Researchers from the University of Kitakyushu, in Kitakyushu, Japan, have determined that used disposable diapers can be transformed into a replacement for sand in concrete and mortar.

The researchers project that in the future an average small single-story house could potentially see roughly 8% of the sand in its construction replaced with processed used diapers — and reportedly without compromising the structural integrity of the build.

Source: Siswanti Zuraida et al.Source: Siswanti Zuraida et al.

The benefits of this process, according to its developers are two-fold: it could be used to construct low-cost housing and it could divert discarded diapers from the landfill.

To create the new concrete and mortar mix, diapers, which are generally composed of wood pulp, cotton, viscose rayon, and plastics like polyester, polyethylene, and polypropylene, are washed, dried, shredded and then combined with cement, sand, gravel and water. This mixture is then left to cure for roughly 28 days.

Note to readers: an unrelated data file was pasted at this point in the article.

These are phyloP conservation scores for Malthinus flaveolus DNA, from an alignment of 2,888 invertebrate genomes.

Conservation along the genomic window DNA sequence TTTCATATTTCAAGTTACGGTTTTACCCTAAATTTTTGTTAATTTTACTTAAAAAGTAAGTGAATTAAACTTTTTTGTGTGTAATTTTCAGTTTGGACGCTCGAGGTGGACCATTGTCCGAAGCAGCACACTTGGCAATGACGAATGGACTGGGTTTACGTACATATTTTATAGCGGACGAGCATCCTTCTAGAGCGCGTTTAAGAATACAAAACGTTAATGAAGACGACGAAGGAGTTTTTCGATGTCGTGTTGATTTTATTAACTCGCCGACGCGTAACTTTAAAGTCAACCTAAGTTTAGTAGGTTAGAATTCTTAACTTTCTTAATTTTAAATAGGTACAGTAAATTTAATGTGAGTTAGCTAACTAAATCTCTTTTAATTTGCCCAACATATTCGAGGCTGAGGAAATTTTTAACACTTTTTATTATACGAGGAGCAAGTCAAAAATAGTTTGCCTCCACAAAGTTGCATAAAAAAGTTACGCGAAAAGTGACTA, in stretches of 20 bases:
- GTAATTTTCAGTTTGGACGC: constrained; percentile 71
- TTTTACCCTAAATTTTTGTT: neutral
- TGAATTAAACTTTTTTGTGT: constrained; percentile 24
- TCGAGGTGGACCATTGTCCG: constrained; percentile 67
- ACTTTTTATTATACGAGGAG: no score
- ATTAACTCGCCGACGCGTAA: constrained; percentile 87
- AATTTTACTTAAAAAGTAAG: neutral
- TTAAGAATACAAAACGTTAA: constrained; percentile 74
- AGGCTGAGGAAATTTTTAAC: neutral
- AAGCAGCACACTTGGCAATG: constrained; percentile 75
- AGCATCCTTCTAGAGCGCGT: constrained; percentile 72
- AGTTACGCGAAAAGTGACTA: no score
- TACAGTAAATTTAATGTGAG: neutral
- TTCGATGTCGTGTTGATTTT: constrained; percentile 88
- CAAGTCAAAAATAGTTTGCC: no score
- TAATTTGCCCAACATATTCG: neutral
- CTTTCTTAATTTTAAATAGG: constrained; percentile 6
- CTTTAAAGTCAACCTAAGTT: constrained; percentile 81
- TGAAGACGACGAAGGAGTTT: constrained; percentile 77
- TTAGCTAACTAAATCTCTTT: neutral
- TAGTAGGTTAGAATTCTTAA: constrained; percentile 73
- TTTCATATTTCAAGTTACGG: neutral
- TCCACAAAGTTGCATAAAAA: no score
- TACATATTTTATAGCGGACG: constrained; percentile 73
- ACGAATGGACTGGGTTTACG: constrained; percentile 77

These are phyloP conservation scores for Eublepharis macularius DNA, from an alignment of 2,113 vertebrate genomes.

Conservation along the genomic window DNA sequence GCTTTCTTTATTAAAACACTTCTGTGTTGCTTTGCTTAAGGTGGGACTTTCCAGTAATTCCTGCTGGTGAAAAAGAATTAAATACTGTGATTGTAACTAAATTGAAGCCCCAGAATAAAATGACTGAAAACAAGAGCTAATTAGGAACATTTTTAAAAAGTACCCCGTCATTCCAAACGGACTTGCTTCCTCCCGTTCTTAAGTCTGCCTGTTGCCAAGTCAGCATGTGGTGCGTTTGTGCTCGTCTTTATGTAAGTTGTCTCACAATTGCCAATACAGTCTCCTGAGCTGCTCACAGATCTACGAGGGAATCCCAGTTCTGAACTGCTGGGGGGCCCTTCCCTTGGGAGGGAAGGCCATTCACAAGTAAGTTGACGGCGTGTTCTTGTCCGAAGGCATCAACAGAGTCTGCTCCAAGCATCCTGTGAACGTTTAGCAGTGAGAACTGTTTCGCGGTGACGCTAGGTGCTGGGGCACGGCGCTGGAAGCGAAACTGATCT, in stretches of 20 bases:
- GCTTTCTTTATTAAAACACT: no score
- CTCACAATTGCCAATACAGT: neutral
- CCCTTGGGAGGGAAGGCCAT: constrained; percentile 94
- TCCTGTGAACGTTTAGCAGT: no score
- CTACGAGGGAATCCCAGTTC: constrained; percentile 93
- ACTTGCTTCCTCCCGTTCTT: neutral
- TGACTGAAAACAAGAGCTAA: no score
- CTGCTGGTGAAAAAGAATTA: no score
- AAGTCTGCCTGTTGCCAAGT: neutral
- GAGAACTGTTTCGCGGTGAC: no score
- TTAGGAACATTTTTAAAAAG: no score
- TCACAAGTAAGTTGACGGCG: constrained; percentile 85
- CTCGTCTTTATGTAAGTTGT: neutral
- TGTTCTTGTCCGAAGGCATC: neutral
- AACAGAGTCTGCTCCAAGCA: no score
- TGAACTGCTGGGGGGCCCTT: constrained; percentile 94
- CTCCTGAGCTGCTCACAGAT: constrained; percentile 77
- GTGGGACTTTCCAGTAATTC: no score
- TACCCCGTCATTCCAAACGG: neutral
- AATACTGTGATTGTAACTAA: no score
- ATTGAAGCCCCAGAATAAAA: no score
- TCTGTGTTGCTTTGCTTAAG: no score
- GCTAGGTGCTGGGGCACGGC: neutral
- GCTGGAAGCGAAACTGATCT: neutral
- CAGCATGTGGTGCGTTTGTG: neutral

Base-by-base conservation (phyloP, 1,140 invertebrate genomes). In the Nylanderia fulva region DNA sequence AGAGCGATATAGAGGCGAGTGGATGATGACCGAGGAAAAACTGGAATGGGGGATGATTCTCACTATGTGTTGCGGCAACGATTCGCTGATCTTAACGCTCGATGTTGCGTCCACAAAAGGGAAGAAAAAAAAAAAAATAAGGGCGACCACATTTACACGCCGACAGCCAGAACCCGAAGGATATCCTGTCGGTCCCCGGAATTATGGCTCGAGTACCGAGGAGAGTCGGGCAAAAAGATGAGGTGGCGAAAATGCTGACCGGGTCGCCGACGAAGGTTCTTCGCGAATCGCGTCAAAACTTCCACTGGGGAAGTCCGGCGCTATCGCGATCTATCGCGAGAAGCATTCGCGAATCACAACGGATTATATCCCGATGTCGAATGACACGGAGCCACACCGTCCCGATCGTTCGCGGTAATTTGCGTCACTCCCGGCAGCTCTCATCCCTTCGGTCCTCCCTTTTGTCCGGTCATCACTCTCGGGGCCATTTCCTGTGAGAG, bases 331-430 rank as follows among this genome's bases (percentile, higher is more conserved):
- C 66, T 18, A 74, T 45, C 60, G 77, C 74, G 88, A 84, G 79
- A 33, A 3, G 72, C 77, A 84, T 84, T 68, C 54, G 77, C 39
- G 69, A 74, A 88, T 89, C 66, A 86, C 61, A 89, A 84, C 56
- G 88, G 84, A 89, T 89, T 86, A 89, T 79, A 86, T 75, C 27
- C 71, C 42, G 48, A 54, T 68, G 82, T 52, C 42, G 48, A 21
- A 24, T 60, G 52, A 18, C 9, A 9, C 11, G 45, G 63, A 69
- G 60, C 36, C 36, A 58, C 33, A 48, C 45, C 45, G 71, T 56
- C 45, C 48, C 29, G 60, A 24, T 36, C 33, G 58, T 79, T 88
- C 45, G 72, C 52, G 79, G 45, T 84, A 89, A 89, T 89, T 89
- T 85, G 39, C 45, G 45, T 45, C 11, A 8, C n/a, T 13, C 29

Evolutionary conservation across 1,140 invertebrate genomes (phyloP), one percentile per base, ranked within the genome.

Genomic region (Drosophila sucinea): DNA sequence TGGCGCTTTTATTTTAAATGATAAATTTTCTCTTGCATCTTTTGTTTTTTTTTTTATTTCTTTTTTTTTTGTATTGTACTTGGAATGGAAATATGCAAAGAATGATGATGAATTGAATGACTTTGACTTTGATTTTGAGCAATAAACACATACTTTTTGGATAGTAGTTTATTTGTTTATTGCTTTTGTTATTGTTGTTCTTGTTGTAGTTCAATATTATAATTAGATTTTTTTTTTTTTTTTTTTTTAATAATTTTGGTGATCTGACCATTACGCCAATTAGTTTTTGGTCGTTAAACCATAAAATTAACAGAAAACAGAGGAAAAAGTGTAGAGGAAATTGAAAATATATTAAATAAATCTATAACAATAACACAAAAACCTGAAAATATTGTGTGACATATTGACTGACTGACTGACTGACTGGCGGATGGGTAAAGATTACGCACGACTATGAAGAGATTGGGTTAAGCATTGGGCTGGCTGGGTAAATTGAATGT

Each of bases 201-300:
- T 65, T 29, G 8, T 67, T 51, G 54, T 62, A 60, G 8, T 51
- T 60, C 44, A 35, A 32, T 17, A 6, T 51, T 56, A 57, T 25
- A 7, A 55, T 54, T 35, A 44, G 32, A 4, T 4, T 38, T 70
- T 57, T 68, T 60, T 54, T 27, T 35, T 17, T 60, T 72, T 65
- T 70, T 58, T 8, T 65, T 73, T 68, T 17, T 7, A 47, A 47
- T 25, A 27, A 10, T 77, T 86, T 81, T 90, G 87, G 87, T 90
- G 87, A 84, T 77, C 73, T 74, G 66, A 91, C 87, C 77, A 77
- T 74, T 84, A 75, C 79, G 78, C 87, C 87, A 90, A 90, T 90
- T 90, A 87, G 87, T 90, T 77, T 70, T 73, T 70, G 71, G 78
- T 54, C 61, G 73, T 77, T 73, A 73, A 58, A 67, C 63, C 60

In the lab, six different samples with varying concentrations of diaper waste were tested to measure the amount of pressure each of the mixtures could withstand without breaking.

The team determined that for a three-story house, up to 10% of sand can be replaced with the diaper mixture to create columns and beams. In a single-story house, the proportion can reportedly increase to 27%. Further, disposable diapers can potentially be used to replace up to 40% of the sand used in the manufacture of mortar in partition walls, while just 9% of the construction material could be used in the creation of floors and garden paving.

In total, the researchers reported that an estimated 8% of sand in all concrete and mortar materials required for the construction of a 388 ft2 single-story house can be substituted with the disposable diaper waste mixture.

An article detailing the process, “Application of non-degradable waste as building material for low-cost housing,” appears in the journal Nature.

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